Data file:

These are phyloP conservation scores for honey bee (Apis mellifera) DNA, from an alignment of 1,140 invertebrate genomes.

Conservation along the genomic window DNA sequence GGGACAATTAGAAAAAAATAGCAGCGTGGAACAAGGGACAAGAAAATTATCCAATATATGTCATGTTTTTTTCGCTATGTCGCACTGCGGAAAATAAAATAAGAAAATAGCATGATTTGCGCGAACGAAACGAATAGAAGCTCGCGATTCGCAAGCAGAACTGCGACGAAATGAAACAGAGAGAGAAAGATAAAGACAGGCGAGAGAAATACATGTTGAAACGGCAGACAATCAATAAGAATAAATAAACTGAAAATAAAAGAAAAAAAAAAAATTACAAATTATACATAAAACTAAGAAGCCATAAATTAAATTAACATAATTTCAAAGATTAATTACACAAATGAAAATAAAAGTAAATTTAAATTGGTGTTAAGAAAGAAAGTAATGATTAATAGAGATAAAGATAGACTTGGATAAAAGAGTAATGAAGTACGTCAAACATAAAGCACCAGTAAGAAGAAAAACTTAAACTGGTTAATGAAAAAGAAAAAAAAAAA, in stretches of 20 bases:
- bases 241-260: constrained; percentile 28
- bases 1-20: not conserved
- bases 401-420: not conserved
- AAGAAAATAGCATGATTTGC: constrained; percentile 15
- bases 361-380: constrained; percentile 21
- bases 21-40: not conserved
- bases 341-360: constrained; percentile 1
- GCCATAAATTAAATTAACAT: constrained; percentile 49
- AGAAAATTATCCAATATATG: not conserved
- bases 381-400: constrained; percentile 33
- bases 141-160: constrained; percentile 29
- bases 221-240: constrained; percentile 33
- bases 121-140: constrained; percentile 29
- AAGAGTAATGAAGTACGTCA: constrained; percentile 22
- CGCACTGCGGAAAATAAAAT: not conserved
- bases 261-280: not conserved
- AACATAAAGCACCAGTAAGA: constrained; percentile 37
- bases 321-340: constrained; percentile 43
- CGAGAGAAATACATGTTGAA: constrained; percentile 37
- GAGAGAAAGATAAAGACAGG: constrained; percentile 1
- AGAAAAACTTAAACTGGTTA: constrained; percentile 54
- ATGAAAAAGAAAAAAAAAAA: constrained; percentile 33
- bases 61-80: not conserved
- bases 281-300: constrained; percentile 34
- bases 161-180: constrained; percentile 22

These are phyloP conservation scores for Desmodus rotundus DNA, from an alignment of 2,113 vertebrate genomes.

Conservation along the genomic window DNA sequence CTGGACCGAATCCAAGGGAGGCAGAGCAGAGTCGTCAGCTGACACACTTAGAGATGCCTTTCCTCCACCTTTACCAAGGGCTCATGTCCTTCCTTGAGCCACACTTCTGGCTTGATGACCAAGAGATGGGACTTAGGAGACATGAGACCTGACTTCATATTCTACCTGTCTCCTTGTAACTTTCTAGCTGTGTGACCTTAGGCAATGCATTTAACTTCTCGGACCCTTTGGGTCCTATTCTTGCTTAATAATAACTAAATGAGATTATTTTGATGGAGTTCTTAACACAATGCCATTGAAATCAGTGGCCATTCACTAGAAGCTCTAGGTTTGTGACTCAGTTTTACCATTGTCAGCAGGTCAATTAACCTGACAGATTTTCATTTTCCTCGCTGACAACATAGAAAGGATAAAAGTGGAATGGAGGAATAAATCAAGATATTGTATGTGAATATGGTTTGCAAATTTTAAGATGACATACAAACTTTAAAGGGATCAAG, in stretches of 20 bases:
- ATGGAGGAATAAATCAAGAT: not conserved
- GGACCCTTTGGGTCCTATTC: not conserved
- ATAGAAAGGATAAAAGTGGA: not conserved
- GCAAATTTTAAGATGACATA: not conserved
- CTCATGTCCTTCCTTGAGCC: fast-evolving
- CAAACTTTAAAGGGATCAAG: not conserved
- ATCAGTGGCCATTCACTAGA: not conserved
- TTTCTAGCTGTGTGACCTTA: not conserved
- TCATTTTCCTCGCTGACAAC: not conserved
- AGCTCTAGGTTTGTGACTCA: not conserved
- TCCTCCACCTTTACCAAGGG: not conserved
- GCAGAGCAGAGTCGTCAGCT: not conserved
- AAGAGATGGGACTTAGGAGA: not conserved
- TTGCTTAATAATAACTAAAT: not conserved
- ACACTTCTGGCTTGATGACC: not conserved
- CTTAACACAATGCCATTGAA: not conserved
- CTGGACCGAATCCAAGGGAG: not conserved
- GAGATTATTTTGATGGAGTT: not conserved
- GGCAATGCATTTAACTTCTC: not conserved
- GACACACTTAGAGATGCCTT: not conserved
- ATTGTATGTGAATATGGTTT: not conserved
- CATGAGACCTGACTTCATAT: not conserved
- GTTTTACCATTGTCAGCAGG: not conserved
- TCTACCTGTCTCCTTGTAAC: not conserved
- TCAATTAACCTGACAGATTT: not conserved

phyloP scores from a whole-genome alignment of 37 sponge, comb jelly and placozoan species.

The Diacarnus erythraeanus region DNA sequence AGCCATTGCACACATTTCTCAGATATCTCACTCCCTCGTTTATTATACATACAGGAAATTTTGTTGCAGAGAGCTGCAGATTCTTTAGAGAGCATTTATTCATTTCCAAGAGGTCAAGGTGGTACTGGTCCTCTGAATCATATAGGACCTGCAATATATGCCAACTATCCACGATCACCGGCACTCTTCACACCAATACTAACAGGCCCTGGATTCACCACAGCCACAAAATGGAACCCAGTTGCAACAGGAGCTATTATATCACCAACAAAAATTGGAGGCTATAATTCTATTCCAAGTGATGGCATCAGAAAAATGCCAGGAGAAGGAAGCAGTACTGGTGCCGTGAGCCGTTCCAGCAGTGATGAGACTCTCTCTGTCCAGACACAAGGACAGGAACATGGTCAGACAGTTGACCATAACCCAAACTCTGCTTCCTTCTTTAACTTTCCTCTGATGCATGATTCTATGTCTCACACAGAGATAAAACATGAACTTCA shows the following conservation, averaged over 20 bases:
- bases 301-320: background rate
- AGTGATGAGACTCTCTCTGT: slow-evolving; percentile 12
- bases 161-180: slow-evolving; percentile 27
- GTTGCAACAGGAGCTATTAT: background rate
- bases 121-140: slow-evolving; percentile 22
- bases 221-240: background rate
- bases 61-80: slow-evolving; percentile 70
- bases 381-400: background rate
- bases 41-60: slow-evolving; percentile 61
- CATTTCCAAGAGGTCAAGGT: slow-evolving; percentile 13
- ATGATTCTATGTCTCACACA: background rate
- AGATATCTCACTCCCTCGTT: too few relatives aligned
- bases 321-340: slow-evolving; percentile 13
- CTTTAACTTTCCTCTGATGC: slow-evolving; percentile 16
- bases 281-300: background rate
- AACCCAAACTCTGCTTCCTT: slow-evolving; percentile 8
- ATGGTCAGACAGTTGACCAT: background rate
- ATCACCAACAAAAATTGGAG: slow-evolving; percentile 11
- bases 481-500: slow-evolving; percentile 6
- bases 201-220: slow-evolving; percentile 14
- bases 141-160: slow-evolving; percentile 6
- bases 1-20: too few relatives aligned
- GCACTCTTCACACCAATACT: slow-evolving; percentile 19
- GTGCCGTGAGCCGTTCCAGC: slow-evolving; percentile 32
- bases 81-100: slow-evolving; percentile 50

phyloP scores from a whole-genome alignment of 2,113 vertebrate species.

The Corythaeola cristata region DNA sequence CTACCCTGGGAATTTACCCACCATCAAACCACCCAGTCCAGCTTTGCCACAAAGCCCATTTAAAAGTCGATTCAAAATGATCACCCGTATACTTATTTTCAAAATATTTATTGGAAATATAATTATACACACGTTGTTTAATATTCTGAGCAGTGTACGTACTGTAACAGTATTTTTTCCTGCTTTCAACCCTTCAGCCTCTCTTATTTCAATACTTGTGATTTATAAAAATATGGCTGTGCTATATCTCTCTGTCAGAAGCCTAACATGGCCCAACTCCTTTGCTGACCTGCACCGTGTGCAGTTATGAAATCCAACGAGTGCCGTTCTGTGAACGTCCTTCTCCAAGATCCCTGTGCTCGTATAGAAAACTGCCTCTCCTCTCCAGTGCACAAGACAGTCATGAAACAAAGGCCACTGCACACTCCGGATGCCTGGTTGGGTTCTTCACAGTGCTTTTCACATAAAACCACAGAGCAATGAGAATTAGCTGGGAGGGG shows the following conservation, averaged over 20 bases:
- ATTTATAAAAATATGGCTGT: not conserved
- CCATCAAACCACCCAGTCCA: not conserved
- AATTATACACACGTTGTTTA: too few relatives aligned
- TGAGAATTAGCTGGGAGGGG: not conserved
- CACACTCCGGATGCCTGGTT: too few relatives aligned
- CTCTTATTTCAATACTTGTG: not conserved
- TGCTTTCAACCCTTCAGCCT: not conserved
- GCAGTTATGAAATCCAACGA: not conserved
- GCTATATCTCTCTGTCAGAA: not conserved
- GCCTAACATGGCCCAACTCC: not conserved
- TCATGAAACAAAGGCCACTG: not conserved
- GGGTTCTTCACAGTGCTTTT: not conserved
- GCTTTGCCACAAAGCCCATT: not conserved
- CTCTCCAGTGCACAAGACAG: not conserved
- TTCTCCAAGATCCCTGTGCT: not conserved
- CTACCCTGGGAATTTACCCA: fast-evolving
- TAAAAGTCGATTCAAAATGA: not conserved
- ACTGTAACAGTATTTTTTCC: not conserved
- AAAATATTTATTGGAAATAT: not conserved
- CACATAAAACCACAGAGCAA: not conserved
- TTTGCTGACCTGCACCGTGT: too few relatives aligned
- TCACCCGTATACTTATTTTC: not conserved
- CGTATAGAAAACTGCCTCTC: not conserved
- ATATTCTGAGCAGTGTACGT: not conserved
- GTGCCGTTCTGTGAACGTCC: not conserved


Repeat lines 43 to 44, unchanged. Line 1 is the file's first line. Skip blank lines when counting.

- TTGCTTAATAATAACTAAAT: not conserved
- ACACTTCTGGCTTGATGACC: not conserved